Many Americans have and are continuing to struggle financially as a result of the COVID-19 pandemic. The federal government has provided stimulus payments and other emergency relief measures to help individuals in need, but many are still struggling. As a result, lawmakers and millions of Americans themselves have been pushing for another round of financial support, either in the form of a fourth stimulus check or recurring monthly payments. Read on for a guide to the latest status on additional COVID-19 stimulus measures.
STIMULUS CHECKS TO DATE
Let us begin with a review of the stimulus checks provided to date. Thus far, there have been three rounds of stimulus checks paid out. Federal distributions of stimulus payments have been as follows:
- March 2020 – $1,200 stimulus checks
- December 2020 – $600 stimulus checks
- March 2021 – $1,400 stimulus checks
These stimulus checks were distributed in the form of direct payments to many Americans across the country, largely based on annual individual or household income thresholds. In addition, the Biden administration’s American Rescue Plan initiated child tax credits in the amount of $300 per month per child aged 5 or younger and $250 per month per child aged 6-17.
THE PUSH FOR A FOURTH STIMULUS CHECK CONTINUES
While these three stimulus checks boosted those who received them, many people are still experiencing significant financial struggles. To date, 80 Democratic lawmakers have publicly expressed their support for a fourth stimulus check, and many of those have also voiced support for $2,000 recurring monthly payments. Thus far, an online petition on Change.org calling for these recurring payments has seen over 2.63 million signatures, with a goal of 3 million in total. These recurring monthly payments would in theory go directly to low income individuals.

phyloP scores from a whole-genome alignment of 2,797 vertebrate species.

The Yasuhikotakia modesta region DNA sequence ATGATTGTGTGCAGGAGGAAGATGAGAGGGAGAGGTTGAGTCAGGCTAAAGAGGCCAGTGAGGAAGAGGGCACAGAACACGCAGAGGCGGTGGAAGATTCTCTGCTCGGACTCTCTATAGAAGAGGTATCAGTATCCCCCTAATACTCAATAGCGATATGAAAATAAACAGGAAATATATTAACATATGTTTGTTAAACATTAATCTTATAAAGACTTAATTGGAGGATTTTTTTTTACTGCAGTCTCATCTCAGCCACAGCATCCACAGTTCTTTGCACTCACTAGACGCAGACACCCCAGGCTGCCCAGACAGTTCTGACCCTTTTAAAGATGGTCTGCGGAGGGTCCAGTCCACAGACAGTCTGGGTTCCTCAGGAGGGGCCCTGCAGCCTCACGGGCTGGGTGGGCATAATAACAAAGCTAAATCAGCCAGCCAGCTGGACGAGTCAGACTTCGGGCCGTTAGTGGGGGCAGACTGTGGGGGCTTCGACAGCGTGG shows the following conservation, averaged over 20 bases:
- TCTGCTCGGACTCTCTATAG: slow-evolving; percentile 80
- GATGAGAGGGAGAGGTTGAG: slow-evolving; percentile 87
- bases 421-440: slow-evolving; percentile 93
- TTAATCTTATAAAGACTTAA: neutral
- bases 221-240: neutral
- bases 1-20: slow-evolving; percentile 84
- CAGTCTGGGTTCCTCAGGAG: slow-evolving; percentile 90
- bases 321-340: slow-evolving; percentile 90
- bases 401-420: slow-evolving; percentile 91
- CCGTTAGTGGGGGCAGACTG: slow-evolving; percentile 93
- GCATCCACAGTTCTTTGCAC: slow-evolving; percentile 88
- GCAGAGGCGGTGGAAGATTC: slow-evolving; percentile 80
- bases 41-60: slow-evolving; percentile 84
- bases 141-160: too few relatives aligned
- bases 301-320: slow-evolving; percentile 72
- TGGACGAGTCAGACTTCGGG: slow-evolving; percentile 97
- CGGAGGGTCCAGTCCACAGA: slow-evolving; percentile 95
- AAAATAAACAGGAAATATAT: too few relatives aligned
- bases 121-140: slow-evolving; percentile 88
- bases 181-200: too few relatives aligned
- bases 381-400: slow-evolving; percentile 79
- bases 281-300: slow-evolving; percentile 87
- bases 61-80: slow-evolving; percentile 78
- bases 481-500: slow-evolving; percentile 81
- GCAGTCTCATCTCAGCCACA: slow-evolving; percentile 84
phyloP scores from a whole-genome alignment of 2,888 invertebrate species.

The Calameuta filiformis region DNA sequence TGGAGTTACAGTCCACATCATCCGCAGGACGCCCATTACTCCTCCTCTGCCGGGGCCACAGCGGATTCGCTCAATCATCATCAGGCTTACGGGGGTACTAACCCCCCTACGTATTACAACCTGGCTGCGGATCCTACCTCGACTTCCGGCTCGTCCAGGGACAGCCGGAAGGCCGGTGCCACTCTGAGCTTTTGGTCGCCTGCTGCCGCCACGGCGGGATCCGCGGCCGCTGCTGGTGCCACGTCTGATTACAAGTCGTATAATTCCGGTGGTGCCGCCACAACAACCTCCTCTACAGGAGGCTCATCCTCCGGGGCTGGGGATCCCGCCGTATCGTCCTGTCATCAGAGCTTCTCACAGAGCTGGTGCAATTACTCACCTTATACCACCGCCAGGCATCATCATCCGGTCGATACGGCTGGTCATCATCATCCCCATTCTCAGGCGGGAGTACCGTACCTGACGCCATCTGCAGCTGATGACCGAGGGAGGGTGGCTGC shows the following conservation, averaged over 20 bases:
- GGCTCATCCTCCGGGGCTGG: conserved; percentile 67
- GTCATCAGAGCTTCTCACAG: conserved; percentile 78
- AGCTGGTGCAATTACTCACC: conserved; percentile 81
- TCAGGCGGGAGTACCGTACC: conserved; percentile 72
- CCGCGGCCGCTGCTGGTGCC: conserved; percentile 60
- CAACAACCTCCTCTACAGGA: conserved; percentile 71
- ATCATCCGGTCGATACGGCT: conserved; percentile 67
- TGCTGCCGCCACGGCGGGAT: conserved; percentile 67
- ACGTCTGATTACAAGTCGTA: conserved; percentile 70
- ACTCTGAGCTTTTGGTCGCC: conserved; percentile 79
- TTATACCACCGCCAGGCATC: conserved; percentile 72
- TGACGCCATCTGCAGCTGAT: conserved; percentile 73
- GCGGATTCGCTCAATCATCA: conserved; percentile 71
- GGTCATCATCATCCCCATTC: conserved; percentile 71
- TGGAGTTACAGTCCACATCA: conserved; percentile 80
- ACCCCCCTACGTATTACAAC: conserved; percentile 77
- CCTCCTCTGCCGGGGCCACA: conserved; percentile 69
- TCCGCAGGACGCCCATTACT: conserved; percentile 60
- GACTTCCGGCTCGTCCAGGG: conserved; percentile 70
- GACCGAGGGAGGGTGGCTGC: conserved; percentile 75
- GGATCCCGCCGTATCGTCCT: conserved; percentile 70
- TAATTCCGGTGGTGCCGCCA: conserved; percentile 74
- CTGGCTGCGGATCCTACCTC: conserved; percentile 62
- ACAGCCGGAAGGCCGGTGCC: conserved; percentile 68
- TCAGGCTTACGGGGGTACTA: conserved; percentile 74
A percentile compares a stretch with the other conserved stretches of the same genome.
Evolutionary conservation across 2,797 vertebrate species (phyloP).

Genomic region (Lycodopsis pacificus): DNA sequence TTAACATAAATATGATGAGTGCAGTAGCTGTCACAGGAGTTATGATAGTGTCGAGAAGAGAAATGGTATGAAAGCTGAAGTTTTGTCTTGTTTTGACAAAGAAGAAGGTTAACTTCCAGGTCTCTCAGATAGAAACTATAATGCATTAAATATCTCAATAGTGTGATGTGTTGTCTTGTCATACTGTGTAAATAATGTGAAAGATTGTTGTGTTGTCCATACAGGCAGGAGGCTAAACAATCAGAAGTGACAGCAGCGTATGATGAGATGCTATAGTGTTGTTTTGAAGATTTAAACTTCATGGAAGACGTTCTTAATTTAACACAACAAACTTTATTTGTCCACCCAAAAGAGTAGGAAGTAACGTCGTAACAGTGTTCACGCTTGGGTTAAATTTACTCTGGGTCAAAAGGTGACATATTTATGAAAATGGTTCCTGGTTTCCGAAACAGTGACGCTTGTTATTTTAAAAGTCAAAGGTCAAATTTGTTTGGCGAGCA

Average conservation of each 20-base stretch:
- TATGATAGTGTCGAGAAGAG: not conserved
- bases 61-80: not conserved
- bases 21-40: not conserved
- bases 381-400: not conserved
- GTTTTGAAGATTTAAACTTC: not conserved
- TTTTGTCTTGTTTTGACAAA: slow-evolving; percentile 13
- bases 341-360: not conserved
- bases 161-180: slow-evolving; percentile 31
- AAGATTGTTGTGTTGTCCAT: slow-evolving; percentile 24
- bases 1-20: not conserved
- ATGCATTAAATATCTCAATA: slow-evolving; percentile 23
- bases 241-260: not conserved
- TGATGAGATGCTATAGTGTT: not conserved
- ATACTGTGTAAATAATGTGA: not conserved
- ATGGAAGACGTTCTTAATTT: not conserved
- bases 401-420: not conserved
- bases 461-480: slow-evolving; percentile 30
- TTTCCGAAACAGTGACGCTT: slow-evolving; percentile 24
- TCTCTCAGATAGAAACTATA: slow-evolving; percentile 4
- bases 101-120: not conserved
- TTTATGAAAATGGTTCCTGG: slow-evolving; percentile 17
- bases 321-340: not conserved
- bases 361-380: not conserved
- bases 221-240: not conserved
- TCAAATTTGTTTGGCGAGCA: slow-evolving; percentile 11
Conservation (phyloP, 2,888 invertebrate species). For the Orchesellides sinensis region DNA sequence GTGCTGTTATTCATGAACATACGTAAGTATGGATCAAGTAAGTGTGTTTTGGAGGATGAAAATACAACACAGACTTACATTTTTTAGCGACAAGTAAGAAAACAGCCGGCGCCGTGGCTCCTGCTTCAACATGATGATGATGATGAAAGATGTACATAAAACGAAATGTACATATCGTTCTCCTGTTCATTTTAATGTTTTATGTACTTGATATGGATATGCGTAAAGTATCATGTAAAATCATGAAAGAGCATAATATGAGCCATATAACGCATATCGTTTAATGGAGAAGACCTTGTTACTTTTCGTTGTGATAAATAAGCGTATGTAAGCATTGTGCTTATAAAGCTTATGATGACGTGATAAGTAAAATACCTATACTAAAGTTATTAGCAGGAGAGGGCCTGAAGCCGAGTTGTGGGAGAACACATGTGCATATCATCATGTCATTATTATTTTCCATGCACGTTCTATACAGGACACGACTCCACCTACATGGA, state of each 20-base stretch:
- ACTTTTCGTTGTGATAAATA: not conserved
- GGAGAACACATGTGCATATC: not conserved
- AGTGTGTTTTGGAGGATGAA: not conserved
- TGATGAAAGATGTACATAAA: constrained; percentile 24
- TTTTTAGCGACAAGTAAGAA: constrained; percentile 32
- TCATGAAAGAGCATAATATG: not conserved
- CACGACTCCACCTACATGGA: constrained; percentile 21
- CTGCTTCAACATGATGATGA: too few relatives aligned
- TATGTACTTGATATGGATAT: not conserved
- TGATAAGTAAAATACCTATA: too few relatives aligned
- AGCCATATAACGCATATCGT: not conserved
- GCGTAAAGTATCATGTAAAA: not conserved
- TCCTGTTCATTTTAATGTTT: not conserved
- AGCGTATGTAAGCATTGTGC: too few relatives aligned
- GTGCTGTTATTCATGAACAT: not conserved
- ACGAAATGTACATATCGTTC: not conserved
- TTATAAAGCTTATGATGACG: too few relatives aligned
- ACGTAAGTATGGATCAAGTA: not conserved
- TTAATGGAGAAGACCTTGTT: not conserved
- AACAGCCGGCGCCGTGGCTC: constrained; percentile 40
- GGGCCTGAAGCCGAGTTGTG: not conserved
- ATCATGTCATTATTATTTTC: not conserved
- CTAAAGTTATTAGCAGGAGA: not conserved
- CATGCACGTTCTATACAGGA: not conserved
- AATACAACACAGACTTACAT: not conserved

Given that so many Americans are struggling financially, combined with the fact that the child tax credits are set to expire in 2022, there is a big push on the part of the Biden administration and the Democratic party to pass further stimulus. Specifically, they aim to push through recurring monthly payments via the $3.5 million “human infrastructure” proposal.
Republican lawmakers are largely opposed to such a huge spending package and are attempting to push back against another round of stimulus payments. While the “human infrastructure” proposal may be met with opposition, along with the recurring monthly payments included in it, Democrats may attempt to use budget reconciliation to bypass the support that would otherwise be needed from the Republicans to pass such a measure.
Overall, there is no debating the fact that many Americans continue to struggle the financial impacts of the COVID-19 pandemic. But how to combat this and come up with a solution to address these financial issues is where many lawmakers differ. Some believe that continued spending on stimulus support is the way to go, while others are staunchly opposed. As is the case with most hot button issues, lawmakers will continue to debate head to head the best strategies to get Americans back on their feet.